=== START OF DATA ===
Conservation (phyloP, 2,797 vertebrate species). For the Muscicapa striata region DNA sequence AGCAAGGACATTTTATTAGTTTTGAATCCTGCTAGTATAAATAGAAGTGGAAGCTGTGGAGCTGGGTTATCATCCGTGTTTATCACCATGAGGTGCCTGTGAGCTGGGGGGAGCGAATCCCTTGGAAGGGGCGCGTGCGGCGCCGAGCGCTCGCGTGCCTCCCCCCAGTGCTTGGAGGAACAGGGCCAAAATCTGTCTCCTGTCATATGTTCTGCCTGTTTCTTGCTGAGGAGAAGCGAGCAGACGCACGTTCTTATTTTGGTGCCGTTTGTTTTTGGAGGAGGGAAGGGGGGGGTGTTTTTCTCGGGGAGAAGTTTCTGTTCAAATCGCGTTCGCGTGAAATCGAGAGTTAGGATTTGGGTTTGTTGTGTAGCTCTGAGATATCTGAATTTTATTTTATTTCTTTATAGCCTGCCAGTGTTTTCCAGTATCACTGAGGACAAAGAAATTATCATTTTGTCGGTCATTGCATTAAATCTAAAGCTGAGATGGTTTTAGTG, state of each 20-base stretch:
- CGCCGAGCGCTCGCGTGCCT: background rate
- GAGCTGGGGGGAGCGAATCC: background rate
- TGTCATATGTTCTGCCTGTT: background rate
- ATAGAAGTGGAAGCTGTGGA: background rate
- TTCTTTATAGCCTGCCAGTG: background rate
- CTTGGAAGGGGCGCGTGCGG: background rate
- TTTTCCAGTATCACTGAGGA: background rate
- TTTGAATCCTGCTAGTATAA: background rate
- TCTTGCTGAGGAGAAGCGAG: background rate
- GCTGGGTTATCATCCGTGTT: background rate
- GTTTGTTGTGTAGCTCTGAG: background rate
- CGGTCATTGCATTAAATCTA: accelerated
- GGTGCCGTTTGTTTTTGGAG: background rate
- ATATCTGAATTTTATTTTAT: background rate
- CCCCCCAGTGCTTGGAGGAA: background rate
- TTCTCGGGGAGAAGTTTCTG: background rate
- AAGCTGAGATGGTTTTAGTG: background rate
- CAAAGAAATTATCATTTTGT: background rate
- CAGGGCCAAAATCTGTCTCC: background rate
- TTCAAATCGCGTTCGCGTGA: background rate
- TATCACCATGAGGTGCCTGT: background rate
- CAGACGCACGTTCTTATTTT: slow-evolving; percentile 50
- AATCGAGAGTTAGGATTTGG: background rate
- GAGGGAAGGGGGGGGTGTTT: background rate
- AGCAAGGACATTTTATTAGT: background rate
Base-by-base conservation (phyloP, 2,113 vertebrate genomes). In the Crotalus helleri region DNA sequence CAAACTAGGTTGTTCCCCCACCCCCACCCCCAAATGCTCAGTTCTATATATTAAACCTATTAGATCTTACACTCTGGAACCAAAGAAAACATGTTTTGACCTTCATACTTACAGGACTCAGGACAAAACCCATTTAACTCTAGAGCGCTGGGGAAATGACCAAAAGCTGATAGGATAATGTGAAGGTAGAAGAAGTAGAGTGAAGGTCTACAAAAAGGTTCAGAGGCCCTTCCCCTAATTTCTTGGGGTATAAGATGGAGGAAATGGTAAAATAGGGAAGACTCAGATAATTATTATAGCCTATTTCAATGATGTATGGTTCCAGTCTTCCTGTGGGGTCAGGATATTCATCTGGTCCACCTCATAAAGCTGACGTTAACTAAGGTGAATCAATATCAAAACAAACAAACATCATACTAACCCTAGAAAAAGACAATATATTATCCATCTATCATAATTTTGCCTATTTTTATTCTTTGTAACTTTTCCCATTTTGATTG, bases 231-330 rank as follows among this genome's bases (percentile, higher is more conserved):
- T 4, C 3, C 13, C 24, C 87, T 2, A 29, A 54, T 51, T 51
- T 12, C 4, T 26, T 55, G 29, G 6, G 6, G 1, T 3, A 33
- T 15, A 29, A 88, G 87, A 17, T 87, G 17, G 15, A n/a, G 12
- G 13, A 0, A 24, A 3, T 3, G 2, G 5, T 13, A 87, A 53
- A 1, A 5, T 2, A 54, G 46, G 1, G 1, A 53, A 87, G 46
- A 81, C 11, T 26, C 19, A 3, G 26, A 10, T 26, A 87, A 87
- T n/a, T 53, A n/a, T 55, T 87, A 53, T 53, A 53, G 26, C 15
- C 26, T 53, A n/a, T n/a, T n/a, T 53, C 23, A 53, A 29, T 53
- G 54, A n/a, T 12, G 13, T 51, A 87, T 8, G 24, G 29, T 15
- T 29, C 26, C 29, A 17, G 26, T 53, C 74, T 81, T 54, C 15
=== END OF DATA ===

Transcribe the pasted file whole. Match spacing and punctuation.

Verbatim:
Conservation (phyloP, 2,797 vertebrate species). For the Muscicapa striata region DNA sequence AGCAAGGACATTTTATTAGTTTTGAATCCTGCTAGTATAAATAGAAGTGGAAGCTGTGGAGCTGGGTTATCATCCGTGTTTATCACCATGAGGTGCCTGTGAGCTGGGGGGAGCGAATCCCTTGGAAGGGGCGCGTGCGGCGCCGAGCGCTCGCGTGCCTCCCCCCAGTGCTTGGAGGAACAGGGCCAAAATCTGTCTCCTGTCATATGTTCTGCCTGTTTCTTGCTGAGGAGAAGCGAGCAGACGCACGTTCTTATTTTGGTGCCGTTTGTTTTTGGAGGAGGGAAGGGGGGGGTGTTTTTCTCGGGGAGAAGTTTCTGTTCAAATCGCGTTCGCGTGAAATCGAGAGTTAGGATTTGGGTTTGTTGTGTAGCTCTGAGATATCTGAATTTTATTTTATTTCTTTATAGCCTGCCAGTGTTTTCCAGTATCACTGAGGACAAAGAAATTATCATTTTGTCGGTCATTGCATTAAATCTAAAGCTGAGATGGTTTTAGTG, state of each 20-base stretch:
- CGCCGAGCGCTCGCGTGCCT: background rate
- GAGCTGGGGGGAGCGAATCC: background rate
- TGTCATATGTTCTGCCTGTT: background rate
- ATAGAAGTGGAAGCTGTGGA: background rate
- TTCTTTATAGCCTGCCAGTG: background rate
- CTTGGAAGGGGCGCGTGCGG: background rate
- TTTTCCAGTATCACTGAGGA: background rate
- TTTGAATCCTGCTAGTATAA: background rate
- TCTTGCTGAGGAGAAGCGAG: background rate
- GCTGGGTTATCATCCGTGTT: background rate
- GTTTGTTGTGTAGCTCTGAG: background rate
- CGGTCATTGCATTAAATCTA: accelerated
- GGTGCCGTTTGTTTTTGGAG: background rate
- ATATCTGAATTTTATTTTAT: background rate
- CCCCCCAGTGCTTGGAGGAA: background rate
- TTCTCGGGGAGAAGTTTCTG: background rate
- AAGCTGAGATGGTTTTAGTG: background rate
- CAAAGAAATTATCATTTTGT: background rate
- CAGGGCCAAAATCTGTCTCC: background rate
- TTCAAATCGCGTTCGCGTGA: background rate
- TATCACCATGAGGTGCCTGT: background rate
- CAGACGCACGTTCTTATTTT: slow-evolving; percentile 50
- AATCGAGAGTTAGGATTTGG: background rate
- GAGGGAAGGGGGGGGTGTTT: background rate
- AGCAAGGACATTTTATTAGT: background rate
Base-by-base conservation (phyloP, 2,113 vertebrate genomes). In the Crotalus helleri region DNA sequence CAAACTAGGTTGTTCCCCCACCCCCACCCCCAAATGCTCAGTTCTATATATTAAACCTATTAGATCTTACACTCTGGAACCAAAGAAAACATGTTTTGACCTTCATACTTACAGGACTCAGGACAAAACCCATTTAACTCTAGAGCGCTGGGGAAATGACCAAAAGCTGATAGGATAATGTGAAGGTAGAAGAAGTAGAGTGAAGGTCTACAAAAAGGTTCAGAGGCCCTTCCCCTAATTTCTTGGGGTATAAGATGGAGGAAATGGTAAAATAGGGAAGACTCAGATAATTATTATAGCCTATTTCAATGATGTATGGTTCCAGTCTTCCTGTGGGGTCAGGATATTCATCTGGTCCACCTCATAAAGCTGACGTTAACTAAGGTGAATCAATATCAAAACAAACAAACATCATACTAACCCTAGAAAAAGACAATATATTATCCATCTATCATAATTTTGCCTATTTTTATTCTTTGTAACTTTTCCCATTTTGATTG, bases 231-330 rank as follows among this genome's bases (percentile, higher is more conserved):
- T 4, C 3, C 13, C 24, C 87, T 2, A 29, A 54, T 51, T 51
- T 12, C 4, T 26, T 55, G 29, G 6, G 6, G 1, T 3, A 33
- T 15, A 29, A 88, G 87, A 17, T 87, G 17, G 15, A n/a, G 12
- G 13, A 0, A 24, A 3, T 3, G 2, G 5, T 13, A 87, A 53
- A 1, A 5, T 2, A 54, G 46, G 1, G 1, A 53, A 87, G 46
- A 81, C 11, T 26, C 19, A 3, G 26, A 10, T 26, A 87, A 87
- T n/a, T 53, A n/a, T 55, T 87, A 53, T 53, A 53, G 26, C 15
- C 26, T 53, A n/a, T n/a, T n/a, T 53, C 23, A 53, A 29, T 53
- G 54, A n/a, T 12, G 13, T 51, A 87, T 8, G 24, G 29, T 15
- T 29, C 26, C 29, A 17, G 26, T 53, C 74, T 81, T 54, C 15